Composing and developing motifs

Right from the start, the final performance of the composition is in my mind: who will be performing it? how many parts? will there be accompaniment? what is the performance venue like? etc. Obviously many of these will change in subsequent performances (we all hope that there will be more than one performance of our compositions, don’t we?!) but I do find it useful and inspirational to be thinking about that premiere.

With this particular composition, unusually for me, I am limited to just treble voices (boy choristers), although being the Cathedral Choristers, they are very able and often split into two or three parts. The service is taking place in the crypt, and the only instrument available for accompaniment is a small one manual chamber organ with three stops (and no pedals) so this poses a few challenges, although if it were to be performed again at some point, I imagine the accompanying instrument might be significantly more versatile, so this can also be borne in mind.


First sketches of a few ideas

The image to the left (click on it to enlarge) shows how the first few ideas are taking shape. I’ve composed a short motif for the words ‘Teach us, good Lord’, which I’ve begun to develop – in particular I felt particularly inspired to use the motif for an extended ‘Amen’ section which will eventually conclude the piece. I remember once being told to make sure when performing that you have a really good opening piece, as that will capture your audience, and a really good final piece, as that is what the audience will remember most after the performance is over; I guess that composition is similar – have a good opening that captures the listener, and leave them with a good ending that carries on in their mind after the piece has finished – a bit of an ear-worm perhaps!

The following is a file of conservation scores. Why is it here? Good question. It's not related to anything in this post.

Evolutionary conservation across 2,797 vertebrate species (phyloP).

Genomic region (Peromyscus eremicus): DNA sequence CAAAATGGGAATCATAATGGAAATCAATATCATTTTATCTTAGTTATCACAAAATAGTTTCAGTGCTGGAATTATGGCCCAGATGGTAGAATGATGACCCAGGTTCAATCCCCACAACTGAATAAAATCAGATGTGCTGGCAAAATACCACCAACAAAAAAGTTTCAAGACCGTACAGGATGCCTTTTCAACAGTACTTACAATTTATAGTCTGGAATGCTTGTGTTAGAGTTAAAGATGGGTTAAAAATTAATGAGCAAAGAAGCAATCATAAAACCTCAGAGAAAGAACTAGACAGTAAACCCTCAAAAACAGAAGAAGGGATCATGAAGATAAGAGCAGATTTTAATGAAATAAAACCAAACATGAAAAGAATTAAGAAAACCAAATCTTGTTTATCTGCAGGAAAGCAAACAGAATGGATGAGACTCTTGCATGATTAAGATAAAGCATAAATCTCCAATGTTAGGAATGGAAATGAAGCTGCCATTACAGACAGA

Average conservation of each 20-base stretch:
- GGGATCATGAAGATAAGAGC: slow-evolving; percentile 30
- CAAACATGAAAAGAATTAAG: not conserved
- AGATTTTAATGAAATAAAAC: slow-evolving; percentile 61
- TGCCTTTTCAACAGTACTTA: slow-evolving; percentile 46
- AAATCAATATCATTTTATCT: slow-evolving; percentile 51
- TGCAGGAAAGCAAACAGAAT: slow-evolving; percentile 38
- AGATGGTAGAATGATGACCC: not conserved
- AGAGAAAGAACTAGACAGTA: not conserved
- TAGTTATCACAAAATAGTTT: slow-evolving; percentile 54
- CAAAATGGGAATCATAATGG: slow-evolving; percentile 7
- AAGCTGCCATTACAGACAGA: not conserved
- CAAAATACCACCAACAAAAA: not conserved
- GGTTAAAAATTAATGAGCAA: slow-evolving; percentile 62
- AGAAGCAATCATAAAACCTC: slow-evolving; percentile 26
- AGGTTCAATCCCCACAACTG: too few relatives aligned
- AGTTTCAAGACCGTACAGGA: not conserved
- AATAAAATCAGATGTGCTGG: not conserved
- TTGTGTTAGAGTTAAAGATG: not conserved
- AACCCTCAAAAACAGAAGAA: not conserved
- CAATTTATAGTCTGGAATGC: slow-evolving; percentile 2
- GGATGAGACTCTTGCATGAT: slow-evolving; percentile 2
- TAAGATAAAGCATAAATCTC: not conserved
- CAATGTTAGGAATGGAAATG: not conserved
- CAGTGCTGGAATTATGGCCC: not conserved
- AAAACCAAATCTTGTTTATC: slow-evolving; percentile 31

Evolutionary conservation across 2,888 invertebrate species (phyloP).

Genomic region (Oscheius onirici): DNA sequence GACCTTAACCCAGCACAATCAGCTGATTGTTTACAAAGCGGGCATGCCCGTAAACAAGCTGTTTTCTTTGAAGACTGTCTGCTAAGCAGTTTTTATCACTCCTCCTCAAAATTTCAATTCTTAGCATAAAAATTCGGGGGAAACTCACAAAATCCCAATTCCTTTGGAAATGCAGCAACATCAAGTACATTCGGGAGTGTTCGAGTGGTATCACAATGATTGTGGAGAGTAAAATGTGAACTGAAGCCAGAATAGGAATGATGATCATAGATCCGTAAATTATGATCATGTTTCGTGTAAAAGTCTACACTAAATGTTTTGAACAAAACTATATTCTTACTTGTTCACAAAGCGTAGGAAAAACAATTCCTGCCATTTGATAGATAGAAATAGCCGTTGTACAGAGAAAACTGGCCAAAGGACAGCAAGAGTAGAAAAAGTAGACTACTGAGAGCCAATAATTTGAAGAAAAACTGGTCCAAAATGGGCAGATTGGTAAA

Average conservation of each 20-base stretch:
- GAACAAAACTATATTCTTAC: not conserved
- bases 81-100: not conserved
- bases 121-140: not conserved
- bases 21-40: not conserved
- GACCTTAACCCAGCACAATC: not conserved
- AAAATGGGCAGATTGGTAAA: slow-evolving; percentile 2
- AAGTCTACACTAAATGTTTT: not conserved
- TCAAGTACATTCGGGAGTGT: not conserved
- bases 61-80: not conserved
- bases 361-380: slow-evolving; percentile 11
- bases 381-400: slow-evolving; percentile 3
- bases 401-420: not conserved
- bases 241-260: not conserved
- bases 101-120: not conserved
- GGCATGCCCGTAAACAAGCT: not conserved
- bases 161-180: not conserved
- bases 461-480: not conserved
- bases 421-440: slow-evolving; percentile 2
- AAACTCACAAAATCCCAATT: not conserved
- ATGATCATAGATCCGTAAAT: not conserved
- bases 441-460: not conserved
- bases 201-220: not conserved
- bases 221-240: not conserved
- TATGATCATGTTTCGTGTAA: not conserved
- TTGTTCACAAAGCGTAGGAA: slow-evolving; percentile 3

Also on this page are a few ideas for how I might use the voices in certain places to vary the texture, particularly the contrast between all singing in unison and singing in two – or maybe three – parts. I’ve also given thought to how some of the harmony might develop, but this is very early days, and has come from playing a few ideas at the piano rather than giving it any structured thought.

Finally there are some ideas for how the first line of text might develop, but this is the area that I am least confident about at the moment so will want to spend some time thinking about how the ideas might develop through this. It would be very easy to set the words in such a way that the text was rushed through rather quickly, and I don’t think this is the overall effect that I am after; having taken such care in choosing some excellent words, some time needs to be given for the listener to absorb these as well.

Throughout all this, lingering in the back of my mind is the pressures of writing something that both my friend and his musical family will like, and also something that the Master of the Choristers at Canterbury Cathedral feels is worthy of spending rehearsal time on; of course it would be wonderful if he went on to incorporate it into the Trebles regular repertoire, but that might be hoping for a bit too much!

By the time I write my next post, hopefully some of these ideas will have become more structured.